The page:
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Washington Post’s failed hyperlocal news site was not a hyperlocal news site 6/5/08

Posted by Steve Boriss in Hyperlocal news.
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When last July the Washington Post launched its LoudounExtra.com “hyperlocal” news site, covering a county of 270,000 residents, something didn’t seem right. Apparently, something wasn’t. After less than a year, the Wall Street Journal has declared it a failure.

My concern at the time it was launched was that it failed to meet a standard that I invented (unfairly) on-the-spot — the “Tell-a-Friend Test.” For me, the gold standard for online hyperlocal news is the news that must have been spread in medieval villages before the printing press. Everyone was a sender and receiver of news, and news was about people and places that everyone personally knew — remarkably similar to some Internet developments, like social computing. Stories were so close to the people’s lives that they felt compelled to pass them on. On the other hand, stories that LoudounExtra.com was likely to run — those that all of the diverse county residents had in common, like county government and major road construction — didn’t seem nearly as compelling.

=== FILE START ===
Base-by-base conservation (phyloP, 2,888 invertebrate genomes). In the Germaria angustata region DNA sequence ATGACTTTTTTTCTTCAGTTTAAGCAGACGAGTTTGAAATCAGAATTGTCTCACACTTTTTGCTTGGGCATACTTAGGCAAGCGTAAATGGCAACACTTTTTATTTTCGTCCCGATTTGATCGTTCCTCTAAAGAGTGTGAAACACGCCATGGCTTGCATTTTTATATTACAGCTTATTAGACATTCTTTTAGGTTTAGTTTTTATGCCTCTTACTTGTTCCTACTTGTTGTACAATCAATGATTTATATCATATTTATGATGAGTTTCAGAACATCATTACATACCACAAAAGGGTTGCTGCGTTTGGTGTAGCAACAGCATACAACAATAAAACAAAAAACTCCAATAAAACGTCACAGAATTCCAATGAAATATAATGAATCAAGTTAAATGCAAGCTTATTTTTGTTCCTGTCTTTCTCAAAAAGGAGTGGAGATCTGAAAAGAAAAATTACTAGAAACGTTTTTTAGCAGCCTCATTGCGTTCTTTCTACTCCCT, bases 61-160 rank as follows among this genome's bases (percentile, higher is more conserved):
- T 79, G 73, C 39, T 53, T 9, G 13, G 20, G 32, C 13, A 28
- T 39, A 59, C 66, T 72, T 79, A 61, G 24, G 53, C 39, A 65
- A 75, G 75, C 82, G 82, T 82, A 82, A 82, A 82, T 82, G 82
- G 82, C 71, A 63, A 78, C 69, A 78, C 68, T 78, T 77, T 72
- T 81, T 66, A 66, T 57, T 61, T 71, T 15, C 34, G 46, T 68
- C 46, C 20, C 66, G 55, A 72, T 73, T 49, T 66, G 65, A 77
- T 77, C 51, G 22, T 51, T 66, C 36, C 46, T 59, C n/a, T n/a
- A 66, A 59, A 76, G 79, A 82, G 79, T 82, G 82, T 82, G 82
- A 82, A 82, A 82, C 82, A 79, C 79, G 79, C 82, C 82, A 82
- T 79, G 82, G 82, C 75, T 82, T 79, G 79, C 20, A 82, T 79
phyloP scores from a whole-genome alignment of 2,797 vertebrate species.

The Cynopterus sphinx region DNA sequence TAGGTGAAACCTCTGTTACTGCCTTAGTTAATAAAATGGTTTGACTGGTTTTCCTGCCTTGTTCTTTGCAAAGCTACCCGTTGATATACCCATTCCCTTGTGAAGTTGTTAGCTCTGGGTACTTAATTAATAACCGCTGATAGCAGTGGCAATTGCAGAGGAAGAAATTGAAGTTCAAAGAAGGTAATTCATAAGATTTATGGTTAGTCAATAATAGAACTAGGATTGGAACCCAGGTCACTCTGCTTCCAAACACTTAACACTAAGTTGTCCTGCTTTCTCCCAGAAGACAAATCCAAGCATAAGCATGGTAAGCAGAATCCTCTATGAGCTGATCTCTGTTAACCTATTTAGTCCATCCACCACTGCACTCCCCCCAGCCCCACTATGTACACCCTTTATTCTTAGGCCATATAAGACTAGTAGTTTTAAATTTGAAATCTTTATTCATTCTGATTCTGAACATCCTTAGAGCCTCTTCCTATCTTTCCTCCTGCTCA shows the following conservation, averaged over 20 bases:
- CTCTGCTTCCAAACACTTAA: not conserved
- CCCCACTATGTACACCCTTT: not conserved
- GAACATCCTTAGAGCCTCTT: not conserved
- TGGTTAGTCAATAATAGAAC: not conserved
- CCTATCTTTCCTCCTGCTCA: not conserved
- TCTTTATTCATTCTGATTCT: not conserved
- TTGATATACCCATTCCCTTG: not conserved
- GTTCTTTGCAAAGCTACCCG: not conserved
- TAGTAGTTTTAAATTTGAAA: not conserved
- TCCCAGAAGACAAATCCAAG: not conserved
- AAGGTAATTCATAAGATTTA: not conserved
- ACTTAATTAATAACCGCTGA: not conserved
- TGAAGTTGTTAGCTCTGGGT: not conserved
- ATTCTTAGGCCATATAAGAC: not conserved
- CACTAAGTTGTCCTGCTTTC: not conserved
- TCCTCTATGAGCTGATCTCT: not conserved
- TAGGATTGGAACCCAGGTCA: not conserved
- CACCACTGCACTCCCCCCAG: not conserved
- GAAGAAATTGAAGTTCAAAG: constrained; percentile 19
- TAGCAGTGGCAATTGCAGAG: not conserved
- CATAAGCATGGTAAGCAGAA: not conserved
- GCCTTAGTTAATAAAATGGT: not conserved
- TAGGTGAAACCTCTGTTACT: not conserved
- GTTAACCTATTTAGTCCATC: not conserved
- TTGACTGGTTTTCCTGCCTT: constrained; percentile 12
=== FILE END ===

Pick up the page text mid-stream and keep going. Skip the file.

It would be a mistake to view the failure of LoudounExtra.com as a failure of hyperlocal news because it never was hyperlocal news in the first place — it was sub-metro news. What we probably have learned is that news outlets are unlikely to succeed with more local audiences if they simply shrink-down news-as-we-know-it into smaller geographies, no matter how much gee-whiz technology they add. It takes a village to make hyperlocal news work.

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